After that brief televisual intermission we are back in theaters with 1999’s other Muppet movie offering. Opinions on Muppets from Space vary from “Best. Muppet. Movie. Ever.” to “Worst. Muppet. Movie. Ever.” I’m afraid if I’m honest I’m in the latter camp. Not that I don’t like it; just that it’s my least favorite Muppet movie. My biggest bugbear is that it tries to answer the eternal question that no one wanted an answer to – what is Gonzo? Another thing I dislike is the lack of Muppets singing, so this number is a real bright spot in the movie for me. This scene at least gets right what the cleaning scene in The Muppets (2011) got wrong by having its classic tune performed by Muppets. Bill Barretta is great as the lead singer here; with a growly vocal that in essence we’ve come to know as Dr. Teeth. It’s not exact, but it’s pretty close. It’s interesting to see Clifford in the background here (in what would be one of his last ever filmed appearances) just as Scooter is coming back into the fold. I feel a conspiracy theory coming on…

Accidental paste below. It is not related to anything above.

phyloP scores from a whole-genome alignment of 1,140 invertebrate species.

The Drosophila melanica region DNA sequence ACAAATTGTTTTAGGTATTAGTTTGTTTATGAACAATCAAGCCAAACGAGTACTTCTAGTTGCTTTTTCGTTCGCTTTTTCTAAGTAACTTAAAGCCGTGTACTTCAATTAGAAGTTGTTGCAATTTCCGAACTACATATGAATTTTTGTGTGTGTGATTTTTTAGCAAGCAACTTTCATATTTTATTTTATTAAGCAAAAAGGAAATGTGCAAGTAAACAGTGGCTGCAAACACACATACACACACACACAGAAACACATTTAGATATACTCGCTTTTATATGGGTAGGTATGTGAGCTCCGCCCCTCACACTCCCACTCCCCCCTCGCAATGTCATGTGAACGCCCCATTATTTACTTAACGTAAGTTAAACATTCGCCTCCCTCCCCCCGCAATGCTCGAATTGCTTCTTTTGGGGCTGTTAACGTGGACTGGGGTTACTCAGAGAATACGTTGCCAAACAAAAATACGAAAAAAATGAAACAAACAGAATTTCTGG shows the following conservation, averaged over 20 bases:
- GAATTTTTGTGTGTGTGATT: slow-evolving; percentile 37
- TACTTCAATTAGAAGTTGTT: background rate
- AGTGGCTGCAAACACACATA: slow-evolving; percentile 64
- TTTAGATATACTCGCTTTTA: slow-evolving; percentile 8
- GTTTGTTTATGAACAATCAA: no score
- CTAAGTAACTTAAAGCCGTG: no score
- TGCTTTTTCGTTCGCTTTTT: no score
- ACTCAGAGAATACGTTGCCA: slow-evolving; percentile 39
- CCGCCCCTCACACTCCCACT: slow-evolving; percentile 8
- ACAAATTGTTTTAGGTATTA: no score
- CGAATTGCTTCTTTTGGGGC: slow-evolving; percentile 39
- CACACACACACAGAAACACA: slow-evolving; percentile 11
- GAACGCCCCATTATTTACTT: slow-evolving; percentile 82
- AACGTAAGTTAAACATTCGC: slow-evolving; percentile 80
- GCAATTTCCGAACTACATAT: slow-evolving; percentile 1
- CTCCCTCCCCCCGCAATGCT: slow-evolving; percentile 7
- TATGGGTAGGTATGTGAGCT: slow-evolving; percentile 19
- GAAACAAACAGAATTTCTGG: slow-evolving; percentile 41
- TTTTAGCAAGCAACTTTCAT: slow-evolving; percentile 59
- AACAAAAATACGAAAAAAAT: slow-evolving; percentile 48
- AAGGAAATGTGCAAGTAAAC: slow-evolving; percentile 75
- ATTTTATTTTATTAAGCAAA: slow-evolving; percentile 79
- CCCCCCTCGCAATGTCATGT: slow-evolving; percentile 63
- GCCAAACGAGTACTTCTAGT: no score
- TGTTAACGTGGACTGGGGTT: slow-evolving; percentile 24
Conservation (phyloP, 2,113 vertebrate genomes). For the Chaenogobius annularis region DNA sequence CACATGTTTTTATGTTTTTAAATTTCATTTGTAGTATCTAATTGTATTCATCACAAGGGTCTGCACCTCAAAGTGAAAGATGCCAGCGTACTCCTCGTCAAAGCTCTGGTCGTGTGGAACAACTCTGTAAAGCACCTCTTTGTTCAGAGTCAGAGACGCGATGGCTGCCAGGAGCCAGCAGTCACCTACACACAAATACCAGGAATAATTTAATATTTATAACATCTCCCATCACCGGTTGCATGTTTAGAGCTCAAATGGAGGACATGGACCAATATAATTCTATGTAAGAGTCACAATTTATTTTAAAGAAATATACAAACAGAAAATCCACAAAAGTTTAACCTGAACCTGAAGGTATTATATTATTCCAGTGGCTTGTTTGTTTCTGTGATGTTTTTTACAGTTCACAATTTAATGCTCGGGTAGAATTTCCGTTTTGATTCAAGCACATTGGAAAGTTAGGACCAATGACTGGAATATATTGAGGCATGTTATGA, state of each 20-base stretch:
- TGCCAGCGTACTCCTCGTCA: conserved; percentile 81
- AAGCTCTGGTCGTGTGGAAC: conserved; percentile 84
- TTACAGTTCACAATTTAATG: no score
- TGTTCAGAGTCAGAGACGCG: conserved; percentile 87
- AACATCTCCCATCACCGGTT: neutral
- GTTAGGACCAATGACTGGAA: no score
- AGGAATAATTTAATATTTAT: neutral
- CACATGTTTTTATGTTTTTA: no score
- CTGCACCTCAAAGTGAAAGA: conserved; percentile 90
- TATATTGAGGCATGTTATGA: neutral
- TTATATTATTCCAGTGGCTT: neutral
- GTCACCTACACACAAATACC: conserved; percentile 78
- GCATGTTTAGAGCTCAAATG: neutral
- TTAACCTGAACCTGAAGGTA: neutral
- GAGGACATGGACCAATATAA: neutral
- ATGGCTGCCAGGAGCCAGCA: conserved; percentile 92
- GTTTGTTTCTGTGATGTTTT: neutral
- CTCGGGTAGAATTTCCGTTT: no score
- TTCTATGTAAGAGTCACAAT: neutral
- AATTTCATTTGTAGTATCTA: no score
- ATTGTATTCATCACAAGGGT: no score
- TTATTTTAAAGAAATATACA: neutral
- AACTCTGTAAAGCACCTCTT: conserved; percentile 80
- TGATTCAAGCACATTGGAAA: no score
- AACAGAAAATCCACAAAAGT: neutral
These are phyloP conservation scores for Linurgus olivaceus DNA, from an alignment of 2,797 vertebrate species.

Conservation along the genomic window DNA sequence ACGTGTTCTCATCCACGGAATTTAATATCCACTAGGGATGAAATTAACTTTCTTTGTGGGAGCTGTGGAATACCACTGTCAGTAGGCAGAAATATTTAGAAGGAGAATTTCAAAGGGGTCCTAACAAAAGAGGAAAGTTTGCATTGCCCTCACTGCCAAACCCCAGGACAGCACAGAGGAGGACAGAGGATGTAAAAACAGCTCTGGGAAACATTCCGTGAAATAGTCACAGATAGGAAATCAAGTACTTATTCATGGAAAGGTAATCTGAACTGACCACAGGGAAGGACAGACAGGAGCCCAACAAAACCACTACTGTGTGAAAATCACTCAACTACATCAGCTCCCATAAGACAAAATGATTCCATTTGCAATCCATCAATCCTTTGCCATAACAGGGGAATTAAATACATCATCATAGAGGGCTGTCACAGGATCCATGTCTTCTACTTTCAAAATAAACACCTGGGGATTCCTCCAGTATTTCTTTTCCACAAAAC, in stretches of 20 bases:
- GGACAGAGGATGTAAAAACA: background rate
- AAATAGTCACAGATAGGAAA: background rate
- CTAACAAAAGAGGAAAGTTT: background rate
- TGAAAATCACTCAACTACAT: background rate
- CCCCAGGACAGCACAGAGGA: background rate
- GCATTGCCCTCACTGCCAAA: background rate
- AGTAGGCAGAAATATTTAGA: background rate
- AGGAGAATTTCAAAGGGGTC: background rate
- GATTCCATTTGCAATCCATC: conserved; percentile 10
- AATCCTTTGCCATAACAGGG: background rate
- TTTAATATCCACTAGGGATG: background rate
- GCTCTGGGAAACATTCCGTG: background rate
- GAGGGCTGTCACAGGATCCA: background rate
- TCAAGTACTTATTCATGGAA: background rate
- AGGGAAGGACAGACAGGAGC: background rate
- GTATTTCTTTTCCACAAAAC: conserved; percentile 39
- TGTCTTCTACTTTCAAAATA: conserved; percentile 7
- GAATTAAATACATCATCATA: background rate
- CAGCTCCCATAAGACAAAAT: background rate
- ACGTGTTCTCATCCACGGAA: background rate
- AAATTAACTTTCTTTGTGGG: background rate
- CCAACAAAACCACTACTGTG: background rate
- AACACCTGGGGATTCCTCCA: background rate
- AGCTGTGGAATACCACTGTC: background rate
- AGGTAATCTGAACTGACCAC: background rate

7 – Together Forever – The Adventures of Elmo in Grouchland
This song, as presented here, is only one half of a larger piece that includes Elmo singing to his blanket. I did consider the whole track in this ranking, but this second section is really the standout moment. It’s incredibly clever how the music builds using all of the objects and sounds you might find in a Laundromat from banging drums to water pipes to bubbles popping. I especially like the scatting socks! I’ve noticed that the music of …Elmo in Grouchland is very heavy on the percussion and I guess this is the best example of that side of the soundtrack. All that “drumming” builds to a riotous, joyous crescendo with the whole Sesame Street gang combining to form a happy, cleaning chorus. This feels very much like the huge party we know life on the street can be and sets up the rest of the movie brilliantly.
6 – Just Listen – Bear in the Big Blue House
This song really deserves to be more of a Christmas classic than it is. I can only think the fairly specific lyrics in the first verse are what have kept that from happening. Disney could be doing a lot more with Bear in the Big Blue House and finding a way to use its music would be a good place to start. I’d love to see this appear on a “Green Album” style concept piece. 18 years on I think the target audience for the show would be about the right age to appreciate something like that. As for which of today’s stars could sing this I have no clue – I’m too old for the popular hit parade – but this would make a lovely ballad for someone. Just Listen is the only track to usurp The Goodbye Song from its place at the end of every episode and you can see why. It’s beautiful.
5 – Furry Happy Monsters – Sesame Street